Permanent deacons reject the description mini-priest, even if we are not quite sure what that means. One assumes that the phrase is pejorativewho would aspire to be a mini-anything? If it means having another level of cleric strutting about the parish alienating his lay and religious colleaguesmost of whom are womenthen we certainly do not want to be that. But if it means an official (ordained) minister of the church whose parish ministry can be described, however unfortunately, as a subset of that of the parish priest, then one needs to recognize that that is exactly what Pope Paul VI called for in the opening paragraphs of his apostolic letter Sacram Diaconatus Ordinem.
All the followers of Christ have the obligation to care for the marginalized in society. I am, however, uncomfortable with identifing this as the ministry of the permanent deacon. It is far too simplistic to equate the ministry to widows assigned to Stephen, Philip and others in the sixth chapter of Acts with the diaconate that had emerged at the time of Irenaeus as the third level of ordained ministry. (One also wonders why Stephen and Philip did not stick to their ministry to widows instead of going off and getting into trouble provoking and evangelizing senior government officials, but that is another topic.) The admonition to the permanent deacon to go off and develop your own unique ministry to the poor has always seemed to me to be followed by an unspoken, if often justified, ...and get out of our hair.
My own attempt to define the role of the permanent deacon has to be based on my reasons for seeking ordination. I was a married man who felt a call to parish ministry. I judged that public support byand responsibility tochurch authority was essential to living out this call. The renewed ministry of the permanent deacon seemed to fit the bill.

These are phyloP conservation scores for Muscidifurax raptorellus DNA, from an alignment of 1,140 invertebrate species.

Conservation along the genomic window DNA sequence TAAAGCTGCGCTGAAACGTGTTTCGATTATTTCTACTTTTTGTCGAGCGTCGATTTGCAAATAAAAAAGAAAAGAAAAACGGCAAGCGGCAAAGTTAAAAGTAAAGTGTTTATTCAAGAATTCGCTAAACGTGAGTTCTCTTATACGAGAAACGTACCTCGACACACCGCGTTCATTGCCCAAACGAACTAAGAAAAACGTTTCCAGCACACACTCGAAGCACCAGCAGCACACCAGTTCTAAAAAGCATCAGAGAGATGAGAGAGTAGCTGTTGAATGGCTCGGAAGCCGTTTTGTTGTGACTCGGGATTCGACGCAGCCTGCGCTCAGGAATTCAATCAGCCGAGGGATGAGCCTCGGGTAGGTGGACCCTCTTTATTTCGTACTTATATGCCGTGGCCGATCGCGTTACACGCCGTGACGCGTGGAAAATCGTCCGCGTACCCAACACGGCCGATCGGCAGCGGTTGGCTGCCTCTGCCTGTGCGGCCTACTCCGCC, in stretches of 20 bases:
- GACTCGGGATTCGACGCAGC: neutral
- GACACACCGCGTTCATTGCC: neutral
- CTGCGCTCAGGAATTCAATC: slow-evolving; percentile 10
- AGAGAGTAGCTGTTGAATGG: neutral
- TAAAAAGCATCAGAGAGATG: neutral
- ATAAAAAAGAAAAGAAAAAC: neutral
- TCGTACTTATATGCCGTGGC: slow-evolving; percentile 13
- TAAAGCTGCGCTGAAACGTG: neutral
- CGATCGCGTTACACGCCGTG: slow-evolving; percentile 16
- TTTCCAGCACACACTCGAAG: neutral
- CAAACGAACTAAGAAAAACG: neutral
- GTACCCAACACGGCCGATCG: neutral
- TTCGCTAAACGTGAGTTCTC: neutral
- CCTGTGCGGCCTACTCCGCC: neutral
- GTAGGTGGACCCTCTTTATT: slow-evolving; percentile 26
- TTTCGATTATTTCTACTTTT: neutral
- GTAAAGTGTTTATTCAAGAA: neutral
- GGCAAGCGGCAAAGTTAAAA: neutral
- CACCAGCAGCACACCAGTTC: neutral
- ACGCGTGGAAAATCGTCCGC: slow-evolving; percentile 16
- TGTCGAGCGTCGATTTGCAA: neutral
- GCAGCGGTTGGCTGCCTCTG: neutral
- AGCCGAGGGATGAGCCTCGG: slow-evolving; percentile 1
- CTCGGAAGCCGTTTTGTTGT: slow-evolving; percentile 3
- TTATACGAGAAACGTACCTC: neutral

(Deacon) Brian Carroll
Beverly Hills, Mich.
Over 40 years of reading America have only deepened my esteem for your ministry to all of God’s people. Your articles continue to get better and better. Your series Good Liturgy (3/1) seems to cover every aspect of liturgical practice and easily speaks to all of us, no matter the liturgical role. I plan to share each topic with our parish liturgy committee over the next planning year. Thank you for enriching us with food for prayer, reflection, sharing and formation.
Mary Xavier McKenna, D.C.
I would add one more question to the three listed in your editorial Fraternal Correction (3/15): Did he exercise his responsibility as shepherd to find out? Finding out involves more than passive listening. It requires hard questions, first of oneself, to determine the extent of one’s knowledge and understanding, then of those involved, and finally of any expert on whose views one is relying. It may also require that questions be asked of others faced with similar problems. It is not clear that this kind of honest and painful inquiry was made by our bishops.
I would also add a thought to Bishop Emil A. Wcela’s excellent article, What Did I Miss? (3/15). It is refreshing to see one charged with priestly formation willing to examine his role in presenting candidates for ordination who were later found to be unsuitable. But in the spirit of the call for fraternal correction, and remembering that we are all frequently referred to as brothers and sisters in Christ, I suggest that each of us, from the throne of Peter to the back pew of the parish church, need to ask the same question: What did I miss? After all, it is the assembly that proposes one of its own for ordination. And it is the assembly with whom the priest comes in daily contact. Everyone who knew of abuse but kept silent shares responsibility for the tragedy that has befallen our church.
T. F. Stock
I started reading the article The Triumph of the Cross, by Donald C. Maldari, S.J. (3/8), in preparation for a panel discussion I will have on The Passion of the Christ. Midway through I found the article with its insights good for me personally. Many thanks.
(Most Rev.) Francis T. Hurley